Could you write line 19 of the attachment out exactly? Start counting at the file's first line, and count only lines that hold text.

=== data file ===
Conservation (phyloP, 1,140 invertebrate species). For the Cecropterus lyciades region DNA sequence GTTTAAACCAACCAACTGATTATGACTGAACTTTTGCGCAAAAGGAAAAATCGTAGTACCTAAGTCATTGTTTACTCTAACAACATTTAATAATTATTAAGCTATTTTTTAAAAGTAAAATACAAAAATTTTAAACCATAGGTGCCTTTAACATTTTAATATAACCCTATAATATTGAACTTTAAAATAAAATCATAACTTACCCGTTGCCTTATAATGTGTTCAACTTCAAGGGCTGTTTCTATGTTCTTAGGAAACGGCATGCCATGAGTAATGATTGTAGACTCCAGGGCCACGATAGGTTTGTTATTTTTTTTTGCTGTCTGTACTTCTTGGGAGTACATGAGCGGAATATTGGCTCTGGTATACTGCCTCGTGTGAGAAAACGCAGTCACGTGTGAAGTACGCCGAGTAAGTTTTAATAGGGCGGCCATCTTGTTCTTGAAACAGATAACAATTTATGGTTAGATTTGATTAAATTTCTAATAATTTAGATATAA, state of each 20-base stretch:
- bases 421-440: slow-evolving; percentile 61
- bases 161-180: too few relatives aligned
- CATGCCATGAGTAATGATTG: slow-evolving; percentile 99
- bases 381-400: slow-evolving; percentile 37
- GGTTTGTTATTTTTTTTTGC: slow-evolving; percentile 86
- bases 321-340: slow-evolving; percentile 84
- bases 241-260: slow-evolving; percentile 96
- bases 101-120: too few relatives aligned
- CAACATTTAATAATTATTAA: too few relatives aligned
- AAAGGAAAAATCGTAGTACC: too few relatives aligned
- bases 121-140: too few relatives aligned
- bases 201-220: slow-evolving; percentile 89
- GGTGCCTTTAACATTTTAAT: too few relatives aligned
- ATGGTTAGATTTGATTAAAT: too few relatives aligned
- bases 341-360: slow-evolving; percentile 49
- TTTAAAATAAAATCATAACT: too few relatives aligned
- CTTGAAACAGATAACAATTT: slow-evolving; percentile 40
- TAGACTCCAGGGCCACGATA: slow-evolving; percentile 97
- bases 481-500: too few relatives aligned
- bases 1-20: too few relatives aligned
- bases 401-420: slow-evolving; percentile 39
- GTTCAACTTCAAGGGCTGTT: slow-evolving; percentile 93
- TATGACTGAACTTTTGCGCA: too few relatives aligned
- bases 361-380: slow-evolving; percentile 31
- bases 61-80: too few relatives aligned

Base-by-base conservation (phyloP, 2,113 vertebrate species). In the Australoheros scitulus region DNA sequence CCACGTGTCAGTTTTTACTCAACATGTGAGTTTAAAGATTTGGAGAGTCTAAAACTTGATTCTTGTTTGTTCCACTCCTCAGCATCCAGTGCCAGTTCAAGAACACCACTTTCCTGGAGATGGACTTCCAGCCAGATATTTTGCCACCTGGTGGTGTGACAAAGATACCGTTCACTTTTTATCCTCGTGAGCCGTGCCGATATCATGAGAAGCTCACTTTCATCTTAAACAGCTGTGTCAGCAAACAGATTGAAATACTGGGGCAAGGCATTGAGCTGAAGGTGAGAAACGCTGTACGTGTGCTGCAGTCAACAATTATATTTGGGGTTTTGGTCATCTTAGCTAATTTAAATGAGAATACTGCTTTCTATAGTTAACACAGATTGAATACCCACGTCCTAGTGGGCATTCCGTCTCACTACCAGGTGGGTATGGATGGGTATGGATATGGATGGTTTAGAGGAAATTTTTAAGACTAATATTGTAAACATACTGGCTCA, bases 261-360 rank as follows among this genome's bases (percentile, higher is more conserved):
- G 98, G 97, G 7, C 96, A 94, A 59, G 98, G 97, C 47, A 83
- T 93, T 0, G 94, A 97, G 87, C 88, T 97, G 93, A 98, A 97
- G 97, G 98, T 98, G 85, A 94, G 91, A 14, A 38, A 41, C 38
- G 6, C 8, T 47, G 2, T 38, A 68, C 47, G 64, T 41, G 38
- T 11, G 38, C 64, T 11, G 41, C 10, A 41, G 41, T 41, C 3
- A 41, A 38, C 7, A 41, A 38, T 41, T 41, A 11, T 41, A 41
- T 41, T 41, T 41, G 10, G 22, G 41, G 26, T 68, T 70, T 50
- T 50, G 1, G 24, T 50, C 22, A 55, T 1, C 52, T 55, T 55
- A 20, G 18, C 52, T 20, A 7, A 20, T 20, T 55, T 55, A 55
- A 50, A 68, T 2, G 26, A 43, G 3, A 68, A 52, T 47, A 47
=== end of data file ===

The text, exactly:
- TAGACTCCAGGGCCACGATA: slow-evolving; percentile 97